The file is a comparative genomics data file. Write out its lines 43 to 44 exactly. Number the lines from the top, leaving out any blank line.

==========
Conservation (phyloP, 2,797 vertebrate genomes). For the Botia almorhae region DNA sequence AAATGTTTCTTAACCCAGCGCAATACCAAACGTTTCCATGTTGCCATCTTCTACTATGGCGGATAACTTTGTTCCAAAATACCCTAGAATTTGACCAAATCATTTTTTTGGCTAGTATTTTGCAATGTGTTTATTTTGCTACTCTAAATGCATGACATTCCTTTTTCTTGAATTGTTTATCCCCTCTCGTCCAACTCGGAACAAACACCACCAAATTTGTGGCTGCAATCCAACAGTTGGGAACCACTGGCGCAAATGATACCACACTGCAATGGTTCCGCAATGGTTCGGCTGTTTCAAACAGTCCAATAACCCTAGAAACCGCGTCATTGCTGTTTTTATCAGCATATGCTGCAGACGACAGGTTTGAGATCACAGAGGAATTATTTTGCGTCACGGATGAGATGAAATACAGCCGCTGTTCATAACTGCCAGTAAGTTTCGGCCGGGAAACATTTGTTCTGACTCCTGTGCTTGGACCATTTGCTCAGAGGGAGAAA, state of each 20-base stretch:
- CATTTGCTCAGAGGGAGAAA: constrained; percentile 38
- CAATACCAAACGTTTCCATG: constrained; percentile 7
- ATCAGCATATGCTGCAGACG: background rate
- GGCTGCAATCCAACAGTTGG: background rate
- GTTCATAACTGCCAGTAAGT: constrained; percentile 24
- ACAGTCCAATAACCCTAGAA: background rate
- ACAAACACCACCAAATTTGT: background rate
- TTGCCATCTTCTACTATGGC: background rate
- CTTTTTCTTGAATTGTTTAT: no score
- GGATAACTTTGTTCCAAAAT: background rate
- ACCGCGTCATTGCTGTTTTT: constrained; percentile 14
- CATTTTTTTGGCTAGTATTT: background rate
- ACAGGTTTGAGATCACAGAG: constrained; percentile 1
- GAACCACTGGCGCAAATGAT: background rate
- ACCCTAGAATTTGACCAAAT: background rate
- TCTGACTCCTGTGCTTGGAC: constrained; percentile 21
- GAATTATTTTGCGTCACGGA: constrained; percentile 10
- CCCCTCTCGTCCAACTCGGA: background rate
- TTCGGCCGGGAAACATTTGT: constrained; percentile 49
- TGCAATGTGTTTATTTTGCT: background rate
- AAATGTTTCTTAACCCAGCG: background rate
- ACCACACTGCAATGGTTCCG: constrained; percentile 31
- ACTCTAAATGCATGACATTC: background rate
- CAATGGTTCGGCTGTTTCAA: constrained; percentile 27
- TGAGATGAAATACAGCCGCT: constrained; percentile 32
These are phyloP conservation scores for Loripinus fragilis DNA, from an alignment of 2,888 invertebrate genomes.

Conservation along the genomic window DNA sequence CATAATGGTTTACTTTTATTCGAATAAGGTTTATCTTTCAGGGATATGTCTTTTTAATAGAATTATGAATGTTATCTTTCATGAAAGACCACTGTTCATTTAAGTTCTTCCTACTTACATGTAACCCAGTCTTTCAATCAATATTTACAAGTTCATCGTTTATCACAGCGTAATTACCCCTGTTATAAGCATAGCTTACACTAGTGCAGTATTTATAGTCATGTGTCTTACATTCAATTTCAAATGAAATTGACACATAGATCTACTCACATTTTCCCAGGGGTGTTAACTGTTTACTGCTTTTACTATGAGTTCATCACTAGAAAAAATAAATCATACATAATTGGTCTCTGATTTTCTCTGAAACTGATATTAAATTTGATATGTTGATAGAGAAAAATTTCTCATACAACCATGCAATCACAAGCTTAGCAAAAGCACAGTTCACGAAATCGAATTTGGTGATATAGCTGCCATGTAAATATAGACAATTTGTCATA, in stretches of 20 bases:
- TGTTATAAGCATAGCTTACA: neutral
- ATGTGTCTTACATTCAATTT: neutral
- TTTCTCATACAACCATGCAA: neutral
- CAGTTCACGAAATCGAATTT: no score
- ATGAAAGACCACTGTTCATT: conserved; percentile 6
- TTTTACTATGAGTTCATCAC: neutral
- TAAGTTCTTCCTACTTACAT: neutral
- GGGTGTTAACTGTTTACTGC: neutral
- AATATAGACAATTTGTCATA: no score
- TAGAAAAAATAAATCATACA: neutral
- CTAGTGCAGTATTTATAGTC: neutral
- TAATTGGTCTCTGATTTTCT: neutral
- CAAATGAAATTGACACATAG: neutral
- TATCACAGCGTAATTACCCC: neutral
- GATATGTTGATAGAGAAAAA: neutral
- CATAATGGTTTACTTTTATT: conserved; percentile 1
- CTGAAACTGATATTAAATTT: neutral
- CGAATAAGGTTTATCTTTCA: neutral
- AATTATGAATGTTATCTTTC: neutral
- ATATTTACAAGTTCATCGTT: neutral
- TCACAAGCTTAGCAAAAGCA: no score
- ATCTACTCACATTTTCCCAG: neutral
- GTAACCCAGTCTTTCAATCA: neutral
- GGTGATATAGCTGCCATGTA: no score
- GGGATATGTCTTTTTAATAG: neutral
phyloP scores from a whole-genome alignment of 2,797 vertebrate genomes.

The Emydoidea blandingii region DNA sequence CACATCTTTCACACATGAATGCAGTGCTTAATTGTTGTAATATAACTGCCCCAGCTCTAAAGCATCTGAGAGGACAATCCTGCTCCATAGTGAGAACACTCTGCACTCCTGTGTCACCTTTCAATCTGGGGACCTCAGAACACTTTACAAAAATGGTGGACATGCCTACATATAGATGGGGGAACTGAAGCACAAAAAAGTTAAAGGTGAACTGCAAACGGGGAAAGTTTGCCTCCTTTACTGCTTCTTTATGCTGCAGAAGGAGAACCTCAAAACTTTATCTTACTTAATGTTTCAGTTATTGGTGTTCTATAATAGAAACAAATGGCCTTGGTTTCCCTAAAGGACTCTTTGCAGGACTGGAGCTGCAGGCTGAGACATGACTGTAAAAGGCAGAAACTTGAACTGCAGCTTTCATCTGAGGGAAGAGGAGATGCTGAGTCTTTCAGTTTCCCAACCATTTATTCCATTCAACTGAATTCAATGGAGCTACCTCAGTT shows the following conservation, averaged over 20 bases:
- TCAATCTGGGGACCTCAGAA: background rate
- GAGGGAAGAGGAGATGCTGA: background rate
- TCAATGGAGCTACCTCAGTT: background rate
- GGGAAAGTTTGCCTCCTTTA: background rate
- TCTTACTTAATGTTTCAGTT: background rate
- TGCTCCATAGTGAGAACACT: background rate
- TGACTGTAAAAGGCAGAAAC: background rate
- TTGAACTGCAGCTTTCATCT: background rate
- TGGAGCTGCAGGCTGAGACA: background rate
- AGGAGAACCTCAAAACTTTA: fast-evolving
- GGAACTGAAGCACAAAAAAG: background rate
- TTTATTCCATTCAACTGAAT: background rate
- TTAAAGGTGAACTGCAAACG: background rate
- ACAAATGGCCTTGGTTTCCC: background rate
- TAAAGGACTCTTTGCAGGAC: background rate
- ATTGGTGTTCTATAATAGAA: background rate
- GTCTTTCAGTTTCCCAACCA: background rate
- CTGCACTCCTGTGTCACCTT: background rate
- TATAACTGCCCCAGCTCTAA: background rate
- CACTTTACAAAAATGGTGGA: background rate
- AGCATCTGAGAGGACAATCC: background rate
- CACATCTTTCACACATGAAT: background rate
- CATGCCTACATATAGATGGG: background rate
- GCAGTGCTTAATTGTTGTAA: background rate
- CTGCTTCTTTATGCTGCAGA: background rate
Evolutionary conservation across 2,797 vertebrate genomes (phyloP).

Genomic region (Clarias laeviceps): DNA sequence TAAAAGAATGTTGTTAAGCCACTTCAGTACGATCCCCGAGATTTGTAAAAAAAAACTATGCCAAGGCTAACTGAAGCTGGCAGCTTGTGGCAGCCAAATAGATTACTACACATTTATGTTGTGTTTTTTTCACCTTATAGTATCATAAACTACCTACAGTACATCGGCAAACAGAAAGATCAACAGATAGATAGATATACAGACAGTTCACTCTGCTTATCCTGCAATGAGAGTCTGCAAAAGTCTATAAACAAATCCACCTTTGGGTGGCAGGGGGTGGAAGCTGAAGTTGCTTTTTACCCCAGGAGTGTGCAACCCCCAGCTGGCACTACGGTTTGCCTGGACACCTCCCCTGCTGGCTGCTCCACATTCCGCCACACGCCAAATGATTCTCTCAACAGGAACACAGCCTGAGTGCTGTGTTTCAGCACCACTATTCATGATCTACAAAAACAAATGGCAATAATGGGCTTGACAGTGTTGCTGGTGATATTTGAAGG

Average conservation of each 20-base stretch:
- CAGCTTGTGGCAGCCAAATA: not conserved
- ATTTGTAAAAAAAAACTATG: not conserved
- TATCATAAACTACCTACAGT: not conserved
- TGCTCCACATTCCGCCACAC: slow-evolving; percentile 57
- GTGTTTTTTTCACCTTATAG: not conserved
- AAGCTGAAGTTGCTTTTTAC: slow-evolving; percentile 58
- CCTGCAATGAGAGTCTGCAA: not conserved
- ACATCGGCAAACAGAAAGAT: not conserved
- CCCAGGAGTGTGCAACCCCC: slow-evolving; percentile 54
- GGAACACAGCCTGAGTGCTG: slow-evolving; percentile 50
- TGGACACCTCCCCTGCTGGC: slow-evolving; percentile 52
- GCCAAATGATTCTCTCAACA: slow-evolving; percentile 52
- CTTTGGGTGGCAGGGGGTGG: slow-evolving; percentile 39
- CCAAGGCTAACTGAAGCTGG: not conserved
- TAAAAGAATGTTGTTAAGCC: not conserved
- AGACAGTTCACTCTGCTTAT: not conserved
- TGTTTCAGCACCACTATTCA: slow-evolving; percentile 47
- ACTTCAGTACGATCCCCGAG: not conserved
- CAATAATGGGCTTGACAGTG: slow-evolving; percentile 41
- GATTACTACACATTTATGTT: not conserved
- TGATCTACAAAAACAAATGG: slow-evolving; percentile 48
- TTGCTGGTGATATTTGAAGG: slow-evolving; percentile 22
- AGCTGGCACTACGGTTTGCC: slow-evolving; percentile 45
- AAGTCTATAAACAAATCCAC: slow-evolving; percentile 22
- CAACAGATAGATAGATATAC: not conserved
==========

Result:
- GATATGTTGATAGAGAAAAA: neutral
- CATAATGGTTTACTTTTATT: conserved; percentile 1